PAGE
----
Now the most important thing, in this crazy environment, is just because you raise it doesn’t mean you have to spend it. Right? You might go out thinking you’re going to raise 25 million and, in this world, find out that you can raise 50. Should you take the 50? In my opinion, yes. Why? See prior slide. Right? But the problem is now you’ve got 50 million dollars and you’ve got a board member, presumably, who wants to see you deploy that. He or she underwrote a model where that 50 million gets spent. And this is going to create some tension. And my advice to resolve that tension is understood that, yes, they underwrote a model. But you’re now three months later, six months later, executing in reality. And if you’ve just hired a cohort of 10 sales reps six months ago and everybody’s failing? Don’t go hire 10 more. Right? Even though the model says you were supposed to. Right? Let reality drive the trigger on the spend, not the model that got underwritten six months ago.
And the last point, and this is a big one, is can you afford not to fight in the VC arms race? You know, 20 years ago VC was more like the race track. But I think they sat around and everybody bet on their horse and they watched the race and they saw who won. And now, you know, somebody figured out along the way that if they could kind of give their horse steroids in the form of extra capital that they could actually increase the odds of their horse winning. And the first guy did that then the second guy did that and then the third guy did it. And now you have these 100 million dollar private rounds. Right? Where, in effect, Sand Hill Road is trying to kingmake. They’re trying to pick winner by deciding this is the company who’ll get the most funding. And my advice for you, and the perverse thing about this, is the better your category the more likely that is to happen. Right? If you’re selling some very focused, vertical SaaS app you’re unlikely to find a spending arms race. Right? But if you’re in some horizontal platform category people may throw hundreds of millions, maybe even billions, of VC at the category. And you don’t get to not play.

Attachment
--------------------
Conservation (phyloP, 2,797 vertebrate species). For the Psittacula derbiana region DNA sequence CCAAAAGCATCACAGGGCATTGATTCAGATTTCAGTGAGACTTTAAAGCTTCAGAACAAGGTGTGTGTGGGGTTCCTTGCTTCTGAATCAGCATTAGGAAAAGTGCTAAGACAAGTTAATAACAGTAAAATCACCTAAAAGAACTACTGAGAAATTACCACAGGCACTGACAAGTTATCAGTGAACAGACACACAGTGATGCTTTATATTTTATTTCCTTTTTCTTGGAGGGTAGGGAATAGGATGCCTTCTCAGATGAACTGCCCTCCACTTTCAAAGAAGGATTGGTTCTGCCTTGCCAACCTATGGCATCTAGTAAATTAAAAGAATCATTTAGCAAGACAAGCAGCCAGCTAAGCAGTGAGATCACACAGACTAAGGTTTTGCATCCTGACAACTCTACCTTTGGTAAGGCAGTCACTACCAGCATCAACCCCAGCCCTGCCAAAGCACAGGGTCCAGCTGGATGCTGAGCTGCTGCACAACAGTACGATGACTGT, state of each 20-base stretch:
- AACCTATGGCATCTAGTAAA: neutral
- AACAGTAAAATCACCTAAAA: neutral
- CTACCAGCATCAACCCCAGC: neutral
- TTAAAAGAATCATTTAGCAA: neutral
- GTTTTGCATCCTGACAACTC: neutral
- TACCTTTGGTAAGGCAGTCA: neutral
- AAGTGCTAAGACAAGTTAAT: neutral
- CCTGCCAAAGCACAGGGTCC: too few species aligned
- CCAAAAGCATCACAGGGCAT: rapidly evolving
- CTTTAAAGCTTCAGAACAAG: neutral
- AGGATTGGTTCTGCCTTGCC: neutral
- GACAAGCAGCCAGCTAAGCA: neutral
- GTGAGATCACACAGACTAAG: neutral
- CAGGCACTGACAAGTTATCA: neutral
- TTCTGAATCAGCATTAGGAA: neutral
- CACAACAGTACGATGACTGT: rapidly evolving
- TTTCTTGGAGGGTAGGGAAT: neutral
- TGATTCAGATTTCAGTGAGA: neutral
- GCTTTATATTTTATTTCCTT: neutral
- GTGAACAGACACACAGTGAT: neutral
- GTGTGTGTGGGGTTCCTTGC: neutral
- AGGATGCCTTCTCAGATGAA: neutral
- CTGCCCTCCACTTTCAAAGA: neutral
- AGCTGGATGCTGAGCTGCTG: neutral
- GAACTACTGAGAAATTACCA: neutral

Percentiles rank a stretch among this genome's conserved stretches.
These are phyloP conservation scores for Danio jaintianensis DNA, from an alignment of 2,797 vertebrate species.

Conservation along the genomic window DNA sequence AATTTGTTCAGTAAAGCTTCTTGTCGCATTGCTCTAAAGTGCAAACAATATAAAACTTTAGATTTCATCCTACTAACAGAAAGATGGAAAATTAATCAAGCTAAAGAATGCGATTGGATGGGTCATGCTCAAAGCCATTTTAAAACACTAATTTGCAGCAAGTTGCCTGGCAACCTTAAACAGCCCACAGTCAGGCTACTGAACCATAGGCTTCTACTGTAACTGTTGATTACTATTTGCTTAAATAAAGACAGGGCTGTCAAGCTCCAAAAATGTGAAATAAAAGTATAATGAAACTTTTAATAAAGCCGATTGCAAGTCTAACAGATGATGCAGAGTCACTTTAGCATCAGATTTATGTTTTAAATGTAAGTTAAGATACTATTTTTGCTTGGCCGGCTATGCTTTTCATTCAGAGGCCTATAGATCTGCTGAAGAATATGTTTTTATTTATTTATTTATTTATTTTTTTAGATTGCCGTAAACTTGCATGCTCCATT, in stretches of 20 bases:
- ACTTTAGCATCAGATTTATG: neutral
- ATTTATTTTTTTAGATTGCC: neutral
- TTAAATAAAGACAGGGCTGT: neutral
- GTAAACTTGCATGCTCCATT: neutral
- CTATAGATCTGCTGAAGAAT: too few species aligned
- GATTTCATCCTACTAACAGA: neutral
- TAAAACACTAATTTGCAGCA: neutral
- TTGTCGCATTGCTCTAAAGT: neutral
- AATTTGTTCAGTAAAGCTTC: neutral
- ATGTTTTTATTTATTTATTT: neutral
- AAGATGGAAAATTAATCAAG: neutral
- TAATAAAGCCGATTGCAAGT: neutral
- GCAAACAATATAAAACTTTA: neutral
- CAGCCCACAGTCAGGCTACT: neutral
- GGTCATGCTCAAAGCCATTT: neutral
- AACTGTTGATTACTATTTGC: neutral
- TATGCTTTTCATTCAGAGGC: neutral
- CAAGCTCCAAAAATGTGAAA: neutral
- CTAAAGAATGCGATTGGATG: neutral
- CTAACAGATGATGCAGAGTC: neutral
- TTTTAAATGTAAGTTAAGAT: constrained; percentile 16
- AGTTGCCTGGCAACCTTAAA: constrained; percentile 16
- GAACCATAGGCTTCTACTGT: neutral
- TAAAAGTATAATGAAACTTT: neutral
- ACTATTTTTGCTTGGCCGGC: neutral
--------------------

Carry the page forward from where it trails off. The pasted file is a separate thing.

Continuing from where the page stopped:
So, if you find yourself in this situation, it’s probably a sign that you’re in a really good category. But you either need to play to win and go out-raise the other guy. Or you need to find pivot into some sub-segment where you’re not directly competing with them. It’s a very hard decision. But, you know, how much can you outsmart the other guy? Because this is Silicon Valley. The other guys are smart too, right? You might be smart, they’re smart. Can you outsmart them if you have 20% less capital? Maybe. If you’ve got 50%? Maybe. If you have a third? I don’t know. Right? Maybe even 50% I don’t know. How much are you relying on somebody who I’m assuming is already very smart? So you have to watch this factor when you think about funding.
So second question, do I have the right team? Boards focus on this question a lot. VCs view themselves as kind of experts in people. Everybody gets to have an opinion about people, whether you’re a financial VC or an operating VC. So this is a question that attracts a lot of attention. And I always like to look at it through two perspectives. The first is for you, for the CEO. Do you have the right team for you? And then, second, do you have the right team for the board? And let’s talk about them one at a time. So I have a couple of kind of joking, tongue-in-cheek laws up here that come from friends of mine. But the first law is pretty simple. My friend Greg Lorden always said, “There’s two types of people, those who bring energy and those who take energy.” And we all know who those energy takers are, right? They walk in the room and they somehow suck all of the oxygen out and they kind of bring everybody down.
My advice? Get that guy or gal out of the room. I don’t care how you do it. I don’t care if you demote them. I don’t care if you keep them as a direct report and dis-invite them to the meeting. I don’t care if you hire them a coach. But your team needs to be full. And you have a very hard job and you should be surrounded by people who bring energy. The second principle is do you want to meet with them? You know, one day I was at MarkLogic, probably 10-plus years ago, and we’ll make up the position. I had a meeting at 11 o’clock with the VP of Product Management. And I went, “Ah, God, I don’t want to do that meeting.” And I stopped and I went, “That’s crazy. Wait a minute, you’re the CEO of a company. You’re supposed to meet with the head of product strategy, which is one of the most important things in the company. And you don’t want to meet that person. What the heck does that mean?” Right?